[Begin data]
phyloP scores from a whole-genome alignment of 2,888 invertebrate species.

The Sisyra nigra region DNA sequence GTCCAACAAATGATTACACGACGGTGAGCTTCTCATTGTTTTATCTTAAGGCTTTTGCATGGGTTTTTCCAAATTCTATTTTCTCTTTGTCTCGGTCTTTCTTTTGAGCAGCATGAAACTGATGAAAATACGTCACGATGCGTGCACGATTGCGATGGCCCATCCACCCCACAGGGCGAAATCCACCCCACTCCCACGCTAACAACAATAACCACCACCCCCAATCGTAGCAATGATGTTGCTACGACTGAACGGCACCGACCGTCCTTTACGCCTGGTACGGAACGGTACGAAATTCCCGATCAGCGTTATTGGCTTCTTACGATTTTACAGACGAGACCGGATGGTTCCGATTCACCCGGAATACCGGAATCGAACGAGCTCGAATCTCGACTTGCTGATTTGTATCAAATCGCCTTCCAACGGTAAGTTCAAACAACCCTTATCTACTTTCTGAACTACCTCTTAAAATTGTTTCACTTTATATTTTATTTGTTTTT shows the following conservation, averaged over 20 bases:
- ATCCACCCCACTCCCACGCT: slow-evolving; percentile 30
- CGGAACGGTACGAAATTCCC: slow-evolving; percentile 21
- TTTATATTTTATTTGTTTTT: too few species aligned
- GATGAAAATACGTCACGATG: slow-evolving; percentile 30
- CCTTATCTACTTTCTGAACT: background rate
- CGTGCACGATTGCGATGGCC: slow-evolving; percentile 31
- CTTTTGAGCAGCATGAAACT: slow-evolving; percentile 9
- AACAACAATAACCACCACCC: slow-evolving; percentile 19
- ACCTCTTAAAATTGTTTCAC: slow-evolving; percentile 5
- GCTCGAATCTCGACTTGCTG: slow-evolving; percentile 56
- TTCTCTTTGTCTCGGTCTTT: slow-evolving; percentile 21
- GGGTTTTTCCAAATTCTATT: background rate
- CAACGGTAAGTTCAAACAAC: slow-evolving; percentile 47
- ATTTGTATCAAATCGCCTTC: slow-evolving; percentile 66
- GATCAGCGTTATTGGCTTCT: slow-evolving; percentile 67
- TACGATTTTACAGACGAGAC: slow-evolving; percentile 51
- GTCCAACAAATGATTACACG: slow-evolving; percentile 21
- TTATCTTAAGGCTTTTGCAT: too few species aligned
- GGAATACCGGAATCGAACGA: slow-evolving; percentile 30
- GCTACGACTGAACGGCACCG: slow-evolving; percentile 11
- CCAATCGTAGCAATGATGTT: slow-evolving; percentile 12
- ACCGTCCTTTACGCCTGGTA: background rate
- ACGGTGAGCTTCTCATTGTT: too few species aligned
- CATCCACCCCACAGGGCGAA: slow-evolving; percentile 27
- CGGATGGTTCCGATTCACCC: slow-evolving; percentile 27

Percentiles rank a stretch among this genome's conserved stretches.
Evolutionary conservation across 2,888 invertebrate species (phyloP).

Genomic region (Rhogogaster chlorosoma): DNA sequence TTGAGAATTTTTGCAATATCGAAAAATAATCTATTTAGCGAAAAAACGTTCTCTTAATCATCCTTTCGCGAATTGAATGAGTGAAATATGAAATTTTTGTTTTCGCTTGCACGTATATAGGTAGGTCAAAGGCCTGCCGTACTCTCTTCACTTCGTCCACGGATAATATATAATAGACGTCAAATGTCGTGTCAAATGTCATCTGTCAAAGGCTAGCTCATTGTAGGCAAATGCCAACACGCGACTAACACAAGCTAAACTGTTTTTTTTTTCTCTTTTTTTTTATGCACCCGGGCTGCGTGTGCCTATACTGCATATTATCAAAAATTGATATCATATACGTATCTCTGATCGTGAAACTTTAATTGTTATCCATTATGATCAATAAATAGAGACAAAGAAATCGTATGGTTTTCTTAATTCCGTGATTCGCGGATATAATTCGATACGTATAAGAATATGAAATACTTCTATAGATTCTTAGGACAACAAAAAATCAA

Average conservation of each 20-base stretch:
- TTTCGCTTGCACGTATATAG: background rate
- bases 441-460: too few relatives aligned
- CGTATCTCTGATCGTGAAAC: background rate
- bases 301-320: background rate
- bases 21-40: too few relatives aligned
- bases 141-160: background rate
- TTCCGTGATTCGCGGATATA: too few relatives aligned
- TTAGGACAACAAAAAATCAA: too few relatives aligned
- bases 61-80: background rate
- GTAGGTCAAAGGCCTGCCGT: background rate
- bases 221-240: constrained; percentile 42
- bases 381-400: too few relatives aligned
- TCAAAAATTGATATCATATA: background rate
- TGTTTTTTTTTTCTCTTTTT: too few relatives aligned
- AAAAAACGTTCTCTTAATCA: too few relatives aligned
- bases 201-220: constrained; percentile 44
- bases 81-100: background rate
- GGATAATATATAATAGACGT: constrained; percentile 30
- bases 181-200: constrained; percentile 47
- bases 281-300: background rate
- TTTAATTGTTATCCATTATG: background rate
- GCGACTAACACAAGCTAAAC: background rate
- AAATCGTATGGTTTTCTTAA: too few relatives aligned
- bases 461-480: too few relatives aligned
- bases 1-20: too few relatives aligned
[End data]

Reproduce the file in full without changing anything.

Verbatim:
phyloP scores from a whole-genome alignment of 2,888 invertebrate species.

The Sisyra nigra region DNA sequence GTCCAACAAATGATTACACGACGGTGAGCTTCTCATTGTTTTATCTTAAGGCTTTTGCATGGGTTTTTCCAAATTCTATTTTCTCTTTGTCTCGGTCTTTCTTTTGAGCAGCATGAAACTGATGAAAATACGTCACGATGCGTGCACGATTGCGATGGCCCATCCACCCCACAGGGCGAAATCCACCCCACTCCCACGCTAACAACAATAACCACCACCCCCAATCGTAGCAATGATGTTGCTACGACTGAACGGCACCGACCGTCCTTTACGCCTGGTACGGAACGGTACGAAATTCCCGATCAGCGTTATTGGCTTCTTACGATTTTACAGACGAGACCGGATGGTTCCGATTCACCCGGAATACCGGAATCGAACGAGCTCGAATCTCGACTTGCTGATTTGTATCAAATCGCCTTCCAACGGTAAGTTCAAACAACCCTTATCTACTTTCTGAACTACCTCTTAAAATTGTTTCACTTTATATTTTATTTGTTTTT shows the following conservation, averaged over 20 bases:
- ATCCACCCCACTCCCACGCT: slow-evolving; percentile 30
- CGGAACGGTACGAAATTCCC: slow-evolving; percentile 21
- TTTATATTTTATTTGTTTTT: too few species aligned
- GATGAAAATACGTCACGATG: slow-evolving; percentile 30
- CCTTATCTACTTTCTGAACT: background rate
- CGTGCACGATTGCGATGGCC: slow-evolving; percentile 31
- CTTTTGAGCAGCATGAAACT: slow-evolving; percentile 9
- AACAACAATAACCACCACCC: slow-evolving; percentile 19
- ACCTCTTAAAATTGTTTCAC: slow-evolving; percentile 5
- GCTCGAATCTCGACTTGCTG: slow-evolving; percentile 56
- TTCTCTTTGTCTCGGTCTTT: slow-evolving; percentile 21
- GGGTTTTTCCAAATTCTATT: background rate
- CAACGGTAAGTTCAAACAAC: slow-evolving; percentile 47
- ATTTGTATCAAATCGCCTTC: slow-evolving; percentile 66
- GATCAGCGTTATTGGCTTCT: slow-evolving; percentile 67
- TACGATTTTACAGACGAGAC: slow-evolving; percentile 51
- GTCCAACAAATGATTACACG: slow-evolving; percentile 21
- TTATCTTAAGGCTTTTGCAT: too few species aligned
- GGAATACCGGAATCGAACGA: slow-evolving; percentile 30
- GCTACGACTGAACGGCACCG: slow-evolving; percentile 11
- CCAATCGTAGCAATGATGTT: slow-evolving; percentile 12
- ACCGTCCTTTACGCCTGGTA: background rate
- ACGGTGAGCTTCTCATTGTT: too few species aligned
- CATCCACCCCACAGGGCGAA: slow-evolving; percentile 27
- CGGATGGTTCCGATTCACCC: slow-evolving; percentile 27

Percentiles rank a stretch among this genome's conserved stretches.
Evolutionary conservation across 2,888 invertebrate species (phyloP).

Genomic region (Rhogogaster chlorosoma): DNA sequence TTGAGAATTTTTGCAATATCGAAAAATAATCTATTTAGCGAAAAAACGTTCTCTTAATCATCCTTTCGCGAATTGAATGAGTGAAATATGAAATTTTTGTTTTCGCTTGCACGTATATAGGTAGGTCAAAGGCCTGCCGTACTCTCTTCACTTCGTCCACGGATAATATATAATAGACGTCAAATGTCGTGTCAAATGTCATCTGTCAAAGGCTAGCTCATTGTAGGCAAATGCCAACACGCGACTAACACAAGCTAAACTGTTTTTTTTTTCTCTTTTTTTTTATGCACCCGGGCTGCGTGTGCCTATACTGCATATTATCAAAAATTGATATCATATACGTATCTCTGATCGTGAAACTTTAATTGTTATCCATTATGATCAATAAATAGAGACAAAGAAATCGTATGGTTTTCTTAATTCCGTGATTCGCGGATATAATTCGATACGTATAAGAATATGAAATACTTCTATAGATTCTTAGGACAACAAAAAATCAA

Average conservation of each 20-base stretch:
- TTTCGCTTGCACGTATATAG: background rate
- bases 441-460: too few relatives aligned
- CGTATCTCTGATCGTGAAAC: background rate
- bases 301-320: background rate
- bases 21-40: too few relatives aligned
- bases 141-160: background rate
- TTCCGTGATTCGCGGATATA: too few relatives aligned
- TTAGGACAACAAAAAATCAA: too few relatives aligned
- bases 61-80: background rate
- GTAGGTCAAAGGCCTGCCGT: background rate
- bases 221-240: constrained; percentile 42
- bases 381-400: too few relatives aligned
- TCAAAAATTGATATCATATA: background rate
- TGTTTTTTTTTTCTCTTTTT: too few relatives aligned
- AAAAAACGTTCTCTTAATCA: too few relatives aligned
- bases 201-220: constrained; percentile 44
- bases 81-100: background rate
- GGATAATATATAATAGACGT: constrained; percentile 30
- bases 181-200: constrained; percentile 47
- bases 281-300: background rate
- TTTAATTGTTATCCATTATG: background rate
- GCGACTAACACAAGCTAAAC: background rate
- AAATCGTATGGTTTTCTTAA: too few relatives aligned
- bases 461-480: too few relatives aligned
- bases 1-20: too few relatives aligned